The Dangers of Easy GP and XP

posted by on 17th February 2013, at 1:13am | Discuss Article

After writing over 85 articles in my 5 year stint on the Informer it can be quite a challenge sometimes to find a good topic to write about. I’m sure everyone has noticed this by now, as occasionally my articles might make you wonder what the heck I was even trying to say.

It’s an occupational hazard, I’m sorry.

This time, though, I think it will be pretty obvious what I’m talking about, and hopefully, what I’m trying to say.

Over the course of the past…year or two, Jagex has been adding activities which give experience and/or gold. There is nothing wrong with this in concept (who doesn’t like XP and gold?) the problem is in actuality.

Remember that Engineer’s saying, “Good in concept, bad in use”?

No? Oh bother.

Well, without analyzing and inspecting things before, during, and after making changes, you can’t know the repercussions. This appears to be a problem in Runescape.
Lately they have been giving out experience and gold quite liberally. Everyday each player has a decent chance at a few thousand free experience or gold, by way of the Squeal of Failtune. Now, let me repeat, a little bit of free stuff is fine. But Jagex hasn’t stopped there, that is the problem.

Just this week, Jagex added another way to get experience and gold: the Slayer Contracts update. Thankfully, you must earn it to some extent. Essentially, it’s a way to do your own, smaller, slayer assignments. You still have to fight things to get the reward, but you get to choose what you fight. This bypasses the normal way of training slayer, and it also introduces more free gold.

But what is the BIG PROBLEM with giving away too much experience and gold?

Well, it’s quite simple. If you give players experience for an activity, they accept it. If you don’t give enough experience for a different activity in the same skill, they won’t bother with  it.

Point being, if you start giving players easy experience then they will get used to getting experience that way and will stop using the skill for its real purpose. For example, why cut trees with Woodcutting when I can get lamps or do mini-games for the experience? Why should I cook to gain cooking levels, why fish, why make potions, why do this, why do that.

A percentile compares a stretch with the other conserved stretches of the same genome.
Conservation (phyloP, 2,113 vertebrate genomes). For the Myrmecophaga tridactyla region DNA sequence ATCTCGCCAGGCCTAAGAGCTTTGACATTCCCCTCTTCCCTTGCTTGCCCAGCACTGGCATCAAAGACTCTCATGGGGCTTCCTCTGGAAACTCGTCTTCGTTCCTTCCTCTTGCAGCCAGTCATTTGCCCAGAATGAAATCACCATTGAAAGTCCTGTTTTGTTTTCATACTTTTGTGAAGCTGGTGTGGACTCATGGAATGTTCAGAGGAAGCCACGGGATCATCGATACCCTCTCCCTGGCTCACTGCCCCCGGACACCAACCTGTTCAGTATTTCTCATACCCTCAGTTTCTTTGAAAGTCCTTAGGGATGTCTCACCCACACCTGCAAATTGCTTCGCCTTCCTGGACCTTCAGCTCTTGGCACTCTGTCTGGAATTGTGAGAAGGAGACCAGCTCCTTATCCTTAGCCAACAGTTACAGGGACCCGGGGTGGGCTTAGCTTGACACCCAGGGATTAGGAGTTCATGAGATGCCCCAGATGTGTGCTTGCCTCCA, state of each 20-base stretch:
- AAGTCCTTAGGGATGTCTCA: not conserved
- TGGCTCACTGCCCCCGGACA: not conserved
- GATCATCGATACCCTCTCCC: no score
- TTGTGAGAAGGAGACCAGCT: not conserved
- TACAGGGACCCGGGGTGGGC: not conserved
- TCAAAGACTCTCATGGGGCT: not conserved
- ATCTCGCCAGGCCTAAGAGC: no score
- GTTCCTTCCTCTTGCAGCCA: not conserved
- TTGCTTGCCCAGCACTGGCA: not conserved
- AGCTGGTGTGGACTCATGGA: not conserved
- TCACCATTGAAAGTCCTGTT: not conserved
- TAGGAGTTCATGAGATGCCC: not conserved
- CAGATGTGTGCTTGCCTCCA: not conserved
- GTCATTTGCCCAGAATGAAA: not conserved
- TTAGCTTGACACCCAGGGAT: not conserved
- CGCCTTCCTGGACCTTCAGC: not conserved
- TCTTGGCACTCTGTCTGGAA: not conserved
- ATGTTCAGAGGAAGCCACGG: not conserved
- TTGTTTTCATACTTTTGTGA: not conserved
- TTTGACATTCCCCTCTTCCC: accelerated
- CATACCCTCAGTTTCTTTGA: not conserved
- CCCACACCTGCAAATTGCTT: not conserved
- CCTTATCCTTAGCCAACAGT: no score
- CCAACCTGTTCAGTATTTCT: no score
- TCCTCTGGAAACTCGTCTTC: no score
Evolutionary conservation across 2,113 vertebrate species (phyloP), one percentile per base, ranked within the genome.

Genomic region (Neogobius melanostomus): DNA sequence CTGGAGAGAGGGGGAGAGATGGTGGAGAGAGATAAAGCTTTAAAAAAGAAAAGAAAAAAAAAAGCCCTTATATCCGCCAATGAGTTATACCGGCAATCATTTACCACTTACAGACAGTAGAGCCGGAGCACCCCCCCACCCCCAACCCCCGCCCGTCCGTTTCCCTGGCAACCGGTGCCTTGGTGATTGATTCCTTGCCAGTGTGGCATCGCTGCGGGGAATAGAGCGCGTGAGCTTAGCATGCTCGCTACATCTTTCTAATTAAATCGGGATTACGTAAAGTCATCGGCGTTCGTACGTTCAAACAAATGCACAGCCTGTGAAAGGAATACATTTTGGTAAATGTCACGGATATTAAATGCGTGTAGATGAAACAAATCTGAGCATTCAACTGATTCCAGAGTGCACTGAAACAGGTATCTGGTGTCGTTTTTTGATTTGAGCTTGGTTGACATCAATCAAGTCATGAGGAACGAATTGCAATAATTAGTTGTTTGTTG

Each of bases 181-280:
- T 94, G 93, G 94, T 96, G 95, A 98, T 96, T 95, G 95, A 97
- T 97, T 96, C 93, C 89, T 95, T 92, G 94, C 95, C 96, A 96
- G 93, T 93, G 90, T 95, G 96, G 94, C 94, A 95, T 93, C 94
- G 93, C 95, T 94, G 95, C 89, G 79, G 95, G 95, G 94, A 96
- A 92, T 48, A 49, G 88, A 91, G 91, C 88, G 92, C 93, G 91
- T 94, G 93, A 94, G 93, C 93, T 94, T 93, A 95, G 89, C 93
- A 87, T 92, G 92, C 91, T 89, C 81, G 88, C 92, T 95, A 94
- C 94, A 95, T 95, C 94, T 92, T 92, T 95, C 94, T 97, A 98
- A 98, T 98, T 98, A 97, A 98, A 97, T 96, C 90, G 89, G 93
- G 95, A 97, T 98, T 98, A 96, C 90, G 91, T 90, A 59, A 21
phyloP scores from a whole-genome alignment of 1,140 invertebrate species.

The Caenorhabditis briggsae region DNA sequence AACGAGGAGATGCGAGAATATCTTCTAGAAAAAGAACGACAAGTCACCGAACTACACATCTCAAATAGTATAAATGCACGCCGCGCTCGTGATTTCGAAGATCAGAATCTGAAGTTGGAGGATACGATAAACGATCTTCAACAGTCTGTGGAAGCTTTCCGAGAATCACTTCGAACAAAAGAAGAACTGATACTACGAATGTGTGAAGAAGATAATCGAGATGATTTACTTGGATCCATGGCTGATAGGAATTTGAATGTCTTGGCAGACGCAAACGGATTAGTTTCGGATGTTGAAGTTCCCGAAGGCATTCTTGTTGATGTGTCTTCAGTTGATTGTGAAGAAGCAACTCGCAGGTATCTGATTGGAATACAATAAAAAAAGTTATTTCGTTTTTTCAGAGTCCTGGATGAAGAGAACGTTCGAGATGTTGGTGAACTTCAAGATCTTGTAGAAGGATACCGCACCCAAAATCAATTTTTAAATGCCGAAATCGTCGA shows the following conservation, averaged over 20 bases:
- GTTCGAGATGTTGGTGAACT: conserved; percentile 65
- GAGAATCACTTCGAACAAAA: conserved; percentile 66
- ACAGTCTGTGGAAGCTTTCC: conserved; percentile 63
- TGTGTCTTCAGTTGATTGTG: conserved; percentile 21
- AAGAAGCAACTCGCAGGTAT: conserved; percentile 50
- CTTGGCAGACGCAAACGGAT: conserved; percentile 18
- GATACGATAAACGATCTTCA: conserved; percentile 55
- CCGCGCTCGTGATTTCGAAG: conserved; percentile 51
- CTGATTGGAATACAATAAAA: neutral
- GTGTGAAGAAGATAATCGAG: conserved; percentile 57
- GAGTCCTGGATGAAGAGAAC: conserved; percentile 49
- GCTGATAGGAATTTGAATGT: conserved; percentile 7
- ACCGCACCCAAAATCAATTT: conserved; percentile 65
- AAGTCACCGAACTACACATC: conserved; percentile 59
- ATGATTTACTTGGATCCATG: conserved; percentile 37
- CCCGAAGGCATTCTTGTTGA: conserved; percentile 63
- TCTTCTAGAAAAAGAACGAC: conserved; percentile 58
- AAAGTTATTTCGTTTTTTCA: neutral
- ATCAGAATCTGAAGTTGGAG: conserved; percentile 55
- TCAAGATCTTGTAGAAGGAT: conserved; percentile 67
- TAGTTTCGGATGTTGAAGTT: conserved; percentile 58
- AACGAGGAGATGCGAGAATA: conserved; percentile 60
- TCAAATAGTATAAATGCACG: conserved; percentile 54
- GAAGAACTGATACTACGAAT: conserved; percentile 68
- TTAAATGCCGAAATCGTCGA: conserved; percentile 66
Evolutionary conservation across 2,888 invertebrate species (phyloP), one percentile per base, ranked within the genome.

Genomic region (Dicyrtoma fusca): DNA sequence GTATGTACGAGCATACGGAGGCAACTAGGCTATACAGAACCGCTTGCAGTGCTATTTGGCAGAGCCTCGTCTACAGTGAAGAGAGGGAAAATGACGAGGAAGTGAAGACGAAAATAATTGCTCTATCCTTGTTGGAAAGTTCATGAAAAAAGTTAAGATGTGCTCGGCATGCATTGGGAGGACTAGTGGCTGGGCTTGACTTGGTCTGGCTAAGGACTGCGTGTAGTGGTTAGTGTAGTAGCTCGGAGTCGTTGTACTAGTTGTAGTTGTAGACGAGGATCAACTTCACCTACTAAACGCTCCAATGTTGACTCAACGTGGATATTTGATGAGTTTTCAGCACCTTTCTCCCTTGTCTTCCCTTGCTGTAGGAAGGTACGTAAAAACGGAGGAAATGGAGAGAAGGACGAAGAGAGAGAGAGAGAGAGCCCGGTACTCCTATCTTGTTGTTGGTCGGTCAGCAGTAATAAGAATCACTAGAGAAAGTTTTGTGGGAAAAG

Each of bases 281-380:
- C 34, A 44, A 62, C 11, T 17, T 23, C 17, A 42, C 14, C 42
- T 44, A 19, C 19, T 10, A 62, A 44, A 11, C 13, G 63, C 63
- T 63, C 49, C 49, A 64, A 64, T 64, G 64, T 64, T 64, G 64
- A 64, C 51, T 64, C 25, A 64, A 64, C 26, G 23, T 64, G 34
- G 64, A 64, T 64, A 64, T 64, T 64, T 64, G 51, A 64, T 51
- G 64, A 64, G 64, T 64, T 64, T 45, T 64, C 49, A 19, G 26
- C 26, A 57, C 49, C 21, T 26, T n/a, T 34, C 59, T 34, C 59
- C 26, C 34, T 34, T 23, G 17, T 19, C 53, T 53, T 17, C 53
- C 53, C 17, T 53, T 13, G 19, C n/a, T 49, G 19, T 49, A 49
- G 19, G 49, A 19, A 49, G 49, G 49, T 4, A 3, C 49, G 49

Why should I bother using the skill to do what the skill was made for if I can get easier experience by not using the skill for what it was made for?

Prayer is one of the biggest examples. Point being, to bury bones and use the whole monster you just killed. It’s easier to leave the bones/ashes on the ground and get the same or better experience from random Squeal of Failtune lamps or from minigames or one of the many other experience sources. After all, each bone only gives 5-75 xp. Get a medium lamp on the Squeal of Failtune and BOOM, you get 5-7k(or more) experience easy. That’s nearly a hundred 75 experience bones – and you didn’t even have to bury anything!

The concept can, and is, applied to every skill. It is easier for most players to get a thing that gives some experience to a skill of their choice than to actually train the skill.

So, why train the skill if you’re not even using the skill for what it was meant for?

Prestige.

People like high skill numbers. It makes them feel important or accomplished. And it should! Sadly, though, very few skills (actually, I’m not sure if any) still give this prestige. This is because to get this feeling of accomplishment you must earn it. To get prestige you must have accomplished something that only a small quantity of people have done. That’s nearly impossible nowadays.

There are thousands of people with 99s in each skill(and thousands with 99s in every skill). Which, really, is no surprise at all. With all players receiving free experience, daily, it should come as no surprise that all players are gaining levels rapidly.

It used to be that having one 99 was pretty cool, and having multiple 99s was amazing. Certain 99s, like Herblore, Mining, Prayer, Hitpoints, Agility, Thieving, Farming, and Slayer gave extra prestige because it was hard and took a long time to get those skills to 99.

Not so today.

You have one 99? So what?